Tartaric acid occurs in crystalline form, selected by grain size. It is white in colour, with a strongly acidic taste.
Widespread in nature, it is present in many fruits, either pure or combined with potassium, calcium or magnesium. Regarded in antiquity as a salt or potassium acid, it was found deposited as a fine crystalline crust during the fermentation of grape or tamarind musts. Called faecula (small yeast) by the Romans, it got its current name from the word tartarus (tartar) of medieval and alchemic origin.
Centuries of widespread use testify to the safe properties of Tartaric Acid, universally confirmed in the relevant food legislation.
The WHO/FAO through the Joint Expert Committee on Food Additives (JECFA 1977-1983-1990) has approved the group ADI (Acceptable Daily Intake) of 30 mg/kg body weight for Tartaric L(+) while the D and DL forms of synthetic and non-natural origin are prohibited.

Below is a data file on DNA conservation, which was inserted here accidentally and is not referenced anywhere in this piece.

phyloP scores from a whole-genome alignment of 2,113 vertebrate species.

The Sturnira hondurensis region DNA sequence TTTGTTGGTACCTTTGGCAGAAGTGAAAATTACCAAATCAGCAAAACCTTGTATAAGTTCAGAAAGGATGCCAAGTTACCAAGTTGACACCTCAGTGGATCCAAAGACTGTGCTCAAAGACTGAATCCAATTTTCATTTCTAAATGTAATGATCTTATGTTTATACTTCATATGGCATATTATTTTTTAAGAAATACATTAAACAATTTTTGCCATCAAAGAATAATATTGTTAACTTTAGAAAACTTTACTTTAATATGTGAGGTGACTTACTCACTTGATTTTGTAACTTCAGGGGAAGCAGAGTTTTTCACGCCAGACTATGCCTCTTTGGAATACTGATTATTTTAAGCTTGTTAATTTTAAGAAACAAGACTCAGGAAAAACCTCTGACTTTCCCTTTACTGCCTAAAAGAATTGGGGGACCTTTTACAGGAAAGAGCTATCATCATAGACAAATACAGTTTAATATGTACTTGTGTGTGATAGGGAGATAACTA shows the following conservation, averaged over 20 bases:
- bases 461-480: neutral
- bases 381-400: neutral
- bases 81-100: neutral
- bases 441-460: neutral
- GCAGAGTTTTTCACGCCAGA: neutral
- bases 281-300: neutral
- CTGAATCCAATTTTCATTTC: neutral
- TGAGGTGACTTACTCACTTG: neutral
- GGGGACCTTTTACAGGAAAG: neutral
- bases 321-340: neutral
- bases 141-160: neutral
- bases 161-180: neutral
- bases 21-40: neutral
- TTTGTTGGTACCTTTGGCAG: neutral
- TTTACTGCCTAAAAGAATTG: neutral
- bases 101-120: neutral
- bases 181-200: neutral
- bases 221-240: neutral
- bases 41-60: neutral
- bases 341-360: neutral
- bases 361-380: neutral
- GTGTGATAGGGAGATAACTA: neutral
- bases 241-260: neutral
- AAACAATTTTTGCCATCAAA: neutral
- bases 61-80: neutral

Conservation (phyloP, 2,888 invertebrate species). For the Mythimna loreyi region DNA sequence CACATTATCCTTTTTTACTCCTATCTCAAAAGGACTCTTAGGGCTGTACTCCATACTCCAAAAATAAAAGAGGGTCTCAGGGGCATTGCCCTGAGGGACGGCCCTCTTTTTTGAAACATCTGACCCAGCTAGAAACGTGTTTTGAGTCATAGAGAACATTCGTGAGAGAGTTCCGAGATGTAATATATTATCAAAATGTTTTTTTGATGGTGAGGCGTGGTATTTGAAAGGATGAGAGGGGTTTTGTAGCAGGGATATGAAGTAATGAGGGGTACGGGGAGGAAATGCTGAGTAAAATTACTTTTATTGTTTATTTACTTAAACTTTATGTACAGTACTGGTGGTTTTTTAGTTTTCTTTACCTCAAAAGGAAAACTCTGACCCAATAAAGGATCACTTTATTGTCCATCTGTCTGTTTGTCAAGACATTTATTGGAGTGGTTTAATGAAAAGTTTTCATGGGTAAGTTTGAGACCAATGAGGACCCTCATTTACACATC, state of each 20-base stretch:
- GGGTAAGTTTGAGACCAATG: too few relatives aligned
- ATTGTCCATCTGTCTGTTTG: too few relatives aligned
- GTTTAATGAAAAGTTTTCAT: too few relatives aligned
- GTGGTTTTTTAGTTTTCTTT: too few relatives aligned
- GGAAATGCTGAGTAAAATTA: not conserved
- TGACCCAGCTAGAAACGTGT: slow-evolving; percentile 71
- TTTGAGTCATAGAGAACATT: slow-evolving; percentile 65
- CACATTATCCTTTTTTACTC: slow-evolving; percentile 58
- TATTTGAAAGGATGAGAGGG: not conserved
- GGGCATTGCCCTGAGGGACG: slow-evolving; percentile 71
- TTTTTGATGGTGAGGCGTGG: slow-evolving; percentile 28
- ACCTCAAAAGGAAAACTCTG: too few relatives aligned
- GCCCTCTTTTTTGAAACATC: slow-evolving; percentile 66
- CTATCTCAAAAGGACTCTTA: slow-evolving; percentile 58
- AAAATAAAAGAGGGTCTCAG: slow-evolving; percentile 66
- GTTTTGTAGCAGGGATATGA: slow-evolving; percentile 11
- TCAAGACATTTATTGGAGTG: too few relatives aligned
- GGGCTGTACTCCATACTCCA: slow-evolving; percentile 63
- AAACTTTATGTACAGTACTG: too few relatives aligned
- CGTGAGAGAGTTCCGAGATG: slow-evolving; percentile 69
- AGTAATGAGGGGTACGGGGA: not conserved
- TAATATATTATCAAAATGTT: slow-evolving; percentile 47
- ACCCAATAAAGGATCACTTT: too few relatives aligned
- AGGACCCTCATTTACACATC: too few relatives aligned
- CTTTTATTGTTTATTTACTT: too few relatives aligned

Extracted according to 100% biobased carbon requirements from the by-products of grape processing.
The tartaric acid produced by Caviro Extra is of natural origin and comes from the processing of wine-making by-products through chemical-physical transformation and purification processes.
The Tartaric Acid produced by Caviro Extra is packaged in 25 kg bags. Alternatively, on request it can be packed in Big Bags weighing from 500 to 1250 kg. The bags or Big Bags are palletised and covered with shrink-wrapped polyethylene.
Caviro Extra's Tartaric Acid is chemically stable but highly hygroscopic. Consequently, it should be stored in a dry place, at a constant temperature, keeping the packaging intact for as long as possible.
An acidifier, antioxidant, flavour enhancer and stabiliser, as well as a metal complexing and sequestering agent. Sectors of application are: the food industry, pharmaceuticals and cosmetics, chemicals and the construction industry.
Tartaric acid is not included in the UN/EEC list of dangerous substances. However, its acidity requires the user to avoid contact with the eyes and skin, inhalation and ingestion. Small splashes may be washed away with plenty of running water.
Calcium tartrate, or more precisely L+calcium tartrate, is a by-product of the wine industry, obtained from fermentation lees. It is the calcium salt of L-tartaric acid, an acid naturally present in grapes.